“The name is housing choice voucher program, and in theory, you can take your voucher into the world and pick housing of your choosing,” said Alicia Mazzara, deputy director of housing equity and data analysis at the Center on Budget and Policy Priorities, a progressive think tank based in Washington, D.C. “But obviously, there are strings around that.”

Tougher than ever to find a home

Landlords unwilling to rent to voucher holders, limited housing authority budgets, a shortage of vouchers available and rents that are outpacing voucher subsidies are making it harder than ever for Phoenix-area voucher holders to find housing.

Those who do often struggle to find a home outside a handful of the same neighborhoods, many of which don’t have the same resources or amenities that wealthier neighborhoods do.

Only 11% of voucher holders live in low-poverty neighborhoods, or ZIP codes where the percentage of residents living below the poverty line is less than 10%.

They tend to live in neighborhoods with fewer parks and playgrounds; less access to grocery stores, quality schools and jobs; and higher industrial pollution levels. These are among some of the conditions that researchers have summarized into what is called a Child Opportunity Index, a single measure that combines 29 different indicators of whether a neighborhood is very high, high, moderate, low, or very low opportunity.

The Republic found just 2% of voucher households live in ZIP codes deemed very high opportunity areas. More than 65% of all voucher households live in very low or low opportunity ZIP codes.

A few of the areas in metro Phoenix with a high number of vouchers have a mix of higher-end and affordable homes, but rents have soared in those neighborhoods. Also, out-of-state corporate buyers are snatching up those areas' affordable apartments and no longer accepting housing vouchers, according to public records, voucher holders and housing advocates.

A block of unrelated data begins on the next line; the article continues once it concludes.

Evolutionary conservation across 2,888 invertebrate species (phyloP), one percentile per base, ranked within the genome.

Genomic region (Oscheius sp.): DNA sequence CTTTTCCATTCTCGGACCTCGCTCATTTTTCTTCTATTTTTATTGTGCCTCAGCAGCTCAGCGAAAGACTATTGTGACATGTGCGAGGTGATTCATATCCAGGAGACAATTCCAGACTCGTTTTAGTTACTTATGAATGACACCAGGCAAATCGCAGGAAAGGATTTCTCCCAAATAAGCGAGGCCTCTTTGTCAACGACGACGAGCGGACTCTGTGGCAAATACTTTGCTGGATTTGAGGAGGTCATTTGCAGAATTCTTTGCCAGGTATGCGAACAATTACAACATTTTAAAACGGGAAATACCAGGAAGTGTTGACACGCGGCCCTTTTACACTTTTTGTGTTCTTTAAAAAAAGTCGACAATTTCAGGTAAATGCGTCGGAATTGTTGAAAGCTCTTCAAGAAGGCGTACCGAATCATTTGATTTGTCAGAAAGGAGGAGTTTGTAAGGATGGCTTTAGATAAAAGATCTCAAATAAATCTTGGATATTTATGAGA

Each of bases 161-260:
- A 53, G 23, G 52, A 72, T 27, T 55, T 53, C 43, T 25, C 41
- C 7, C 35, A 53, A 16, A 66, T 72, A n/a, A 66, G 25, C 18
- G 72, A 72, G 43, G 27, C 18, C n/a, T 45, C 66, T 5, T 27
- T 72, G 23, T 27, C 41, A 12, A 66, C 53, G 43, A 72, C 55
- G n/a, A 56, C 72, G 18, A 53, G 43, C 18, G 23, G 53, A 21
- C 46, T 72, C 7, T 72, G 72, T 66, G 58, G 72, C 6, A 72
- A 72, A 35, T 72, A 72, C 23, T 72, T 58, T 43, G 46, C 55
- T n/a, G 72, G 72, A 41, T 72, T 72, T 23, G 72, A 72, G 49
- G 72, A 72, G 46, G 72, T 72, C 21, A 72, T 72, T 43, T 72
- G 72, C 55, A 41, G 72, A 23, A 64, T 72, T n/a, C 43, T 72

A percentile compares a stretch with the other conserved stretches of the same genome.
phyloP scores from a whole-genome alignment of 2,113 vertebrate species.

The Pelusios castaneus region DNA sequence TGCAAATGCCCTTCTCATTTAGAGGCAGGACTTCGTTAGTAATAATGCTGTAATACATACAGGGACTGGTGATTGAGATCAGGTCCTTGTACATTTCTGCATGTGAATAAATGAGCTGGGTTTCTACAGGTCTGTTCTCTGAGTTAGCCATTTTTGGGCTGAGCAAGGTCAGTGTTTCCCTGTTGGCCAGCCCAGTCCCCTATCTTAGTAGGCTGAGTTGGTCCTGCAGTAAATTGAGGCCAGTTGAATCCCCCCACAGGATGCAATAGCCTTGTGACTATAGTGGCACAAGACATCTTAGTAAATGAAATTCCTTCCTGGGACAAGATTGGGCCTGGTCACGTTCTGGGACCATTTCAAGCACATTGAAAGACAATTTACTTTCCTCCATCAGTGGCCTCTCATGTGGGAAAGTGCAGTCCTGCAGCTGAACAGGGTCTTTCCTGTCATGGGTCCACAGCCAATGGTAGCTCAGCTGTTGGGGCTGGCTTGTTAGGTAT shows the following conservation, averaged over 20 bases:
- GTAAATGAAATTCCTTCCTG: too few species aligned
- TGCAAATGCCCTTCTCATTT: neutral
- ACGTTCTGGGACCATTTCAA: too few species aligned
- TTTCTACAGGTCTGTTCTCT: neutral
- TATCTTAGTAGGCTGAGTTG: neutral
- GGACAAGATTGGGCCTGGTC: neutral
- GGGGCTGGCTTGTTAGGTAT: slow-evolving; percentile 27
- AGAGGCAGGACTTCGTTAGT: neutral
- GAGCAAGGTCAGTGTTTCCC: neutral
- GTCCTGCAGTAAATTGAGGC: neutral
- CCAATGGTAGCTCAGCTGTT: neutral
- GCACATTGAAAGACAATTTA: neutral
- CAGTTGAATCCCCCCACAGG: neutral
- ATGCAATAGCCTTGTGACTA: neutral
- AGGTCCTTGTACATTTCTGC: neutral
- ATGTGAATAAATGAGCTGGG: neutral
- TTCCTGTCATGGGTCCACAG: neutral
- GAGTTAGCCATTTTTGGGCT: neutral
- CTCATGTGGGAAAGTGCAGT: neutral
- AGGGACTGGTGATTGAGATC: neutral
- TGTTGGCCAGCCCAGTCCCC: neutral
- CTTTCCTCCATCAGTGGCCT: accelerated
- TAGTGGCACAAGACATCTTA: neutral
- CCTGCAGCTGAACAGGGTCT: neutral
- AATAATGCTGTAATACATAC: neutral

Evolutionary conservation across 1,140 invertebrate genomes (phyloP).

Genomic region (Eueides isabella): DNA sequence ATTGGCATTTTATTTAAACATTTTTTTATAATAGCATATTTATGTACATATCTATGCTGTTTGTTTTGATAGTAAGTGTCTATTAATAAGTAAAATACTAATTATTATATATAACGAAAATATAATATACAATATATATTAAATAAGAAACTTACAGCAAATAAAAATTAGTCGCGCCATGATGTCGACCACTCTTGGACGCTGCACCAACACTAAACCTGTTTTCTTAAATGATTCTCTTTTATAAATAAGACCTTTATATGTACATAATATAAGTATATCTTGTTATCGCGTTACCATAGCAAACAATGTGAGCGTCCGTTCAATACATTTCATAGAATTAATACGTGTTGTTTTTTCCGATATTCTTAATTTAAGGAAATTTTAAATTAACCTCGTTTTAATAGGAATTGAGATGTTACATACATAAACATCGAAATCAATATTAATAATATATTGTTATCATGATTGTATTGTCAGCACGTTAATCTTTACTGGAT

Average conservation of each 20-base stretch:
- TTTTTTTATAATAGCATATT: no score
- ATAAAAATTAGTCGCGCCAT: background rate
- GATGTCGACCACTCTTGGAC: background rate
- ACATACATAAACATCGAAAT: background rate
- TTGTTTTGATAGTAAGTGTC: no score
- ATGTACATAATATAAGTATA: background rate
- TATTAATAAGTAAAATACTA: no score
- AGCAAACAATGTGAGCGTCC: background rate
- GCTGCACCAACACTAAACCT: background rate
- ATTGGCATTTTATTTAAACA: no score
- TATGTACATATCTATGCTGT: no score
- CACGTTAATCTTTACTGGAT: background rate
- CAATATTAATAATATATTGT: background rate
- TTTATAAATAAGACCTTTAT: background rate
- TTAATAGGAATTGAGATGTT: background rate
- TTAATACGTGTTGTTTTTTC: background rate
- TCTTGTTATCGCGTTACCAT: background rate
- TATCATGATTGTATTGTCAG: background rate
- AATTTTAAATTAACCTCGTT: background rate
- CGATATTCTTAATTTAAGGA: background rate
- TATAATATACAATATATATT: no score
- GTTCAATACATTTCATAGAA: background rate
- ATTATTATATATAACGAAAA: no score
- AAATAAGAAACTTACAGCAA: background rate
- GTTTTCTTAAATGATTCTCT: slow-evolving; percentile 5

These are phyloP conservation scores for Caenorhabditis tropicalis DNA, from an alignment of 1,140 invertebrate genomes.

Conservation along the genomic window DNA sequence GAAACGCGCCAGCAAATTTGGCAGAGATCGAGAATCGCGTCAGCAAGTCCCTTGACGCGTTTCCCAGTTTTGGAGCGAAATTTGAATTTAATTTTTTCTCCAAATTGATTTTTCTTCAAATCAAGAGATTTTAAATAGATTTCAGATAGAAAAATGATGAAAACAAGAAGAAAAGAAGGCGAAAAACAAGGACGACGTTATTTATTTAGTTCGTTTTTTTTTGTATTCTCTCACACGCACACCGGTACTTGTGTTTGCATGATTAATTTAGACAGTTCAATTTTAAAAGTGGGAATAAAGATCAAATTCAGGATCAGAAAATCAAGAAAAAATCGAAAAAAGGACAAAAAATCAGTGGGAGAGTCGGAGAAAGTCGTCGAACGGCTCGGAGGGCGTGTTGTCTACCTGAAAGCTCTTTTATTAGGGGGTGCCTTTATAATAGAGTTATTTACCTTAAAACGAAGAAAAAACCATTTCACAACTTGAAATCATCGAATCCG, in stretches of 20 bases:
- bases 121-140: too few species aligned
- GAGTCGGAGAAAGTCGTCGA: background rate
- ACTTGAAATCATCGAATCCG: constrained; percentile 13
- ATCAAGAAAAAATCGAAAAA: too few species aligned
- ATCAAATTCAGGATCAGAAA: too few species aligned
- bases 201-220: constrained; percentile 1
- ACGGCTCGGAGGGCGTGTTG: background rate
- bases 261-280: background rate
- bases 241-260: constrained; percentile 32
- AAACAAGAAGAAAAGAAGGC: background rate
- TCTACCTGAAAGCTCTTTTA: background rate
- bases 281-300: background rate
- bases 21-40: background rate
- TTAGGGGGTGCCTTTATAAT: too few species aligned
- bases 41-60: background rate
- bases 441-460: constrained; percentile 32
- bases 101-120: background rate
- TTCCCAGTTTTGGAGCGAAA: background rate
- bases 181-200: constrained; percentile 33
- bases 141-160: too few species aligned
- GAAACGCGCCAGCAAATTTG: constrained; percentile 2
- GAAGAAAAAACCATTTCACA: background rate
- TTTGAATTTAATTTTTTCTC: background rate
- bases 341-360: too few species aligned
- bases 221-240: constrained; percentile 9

Drew Schaffer, director of the Phoenix-based William E. Morris Institute for Justice, isn't surprised that voucher holders in metro Phoenix disproportionately live in higher-poverty, lower-opportunity areas. A 2019 study of voucher usage in the 50 largest metropolitan areas in the U.S. came to similar conclusions.

"You could do the same analysis in most American cities and you would find a version of the same story," he said.

On the rise: Metro Phoenix eviction filings climb to 13-year high. Here's why

Top 10 ZIP codes for housing choice vouchers

Many of the top areas where people are using housing vouchers in metro Phoenix also had the most evictions during the pandemic and are seeing higher-than-average rent hikes, The Republic analysis found.

The 85301 ZIP code ranked No. 1 for evictions during the first year of the pandemic.
The 85301 ZIP code ranked No. 1 for evictions during the first year of the pandemic.

Central Glendale 85301

The neighborhood that includes downtown Glendale is home to 621 renters using vouchers.

The ZIP code, with affordable apartment complexes near Glendale Community College and Grand Canyon University, ranked No. 1 for evictions during the first year of the pandemic.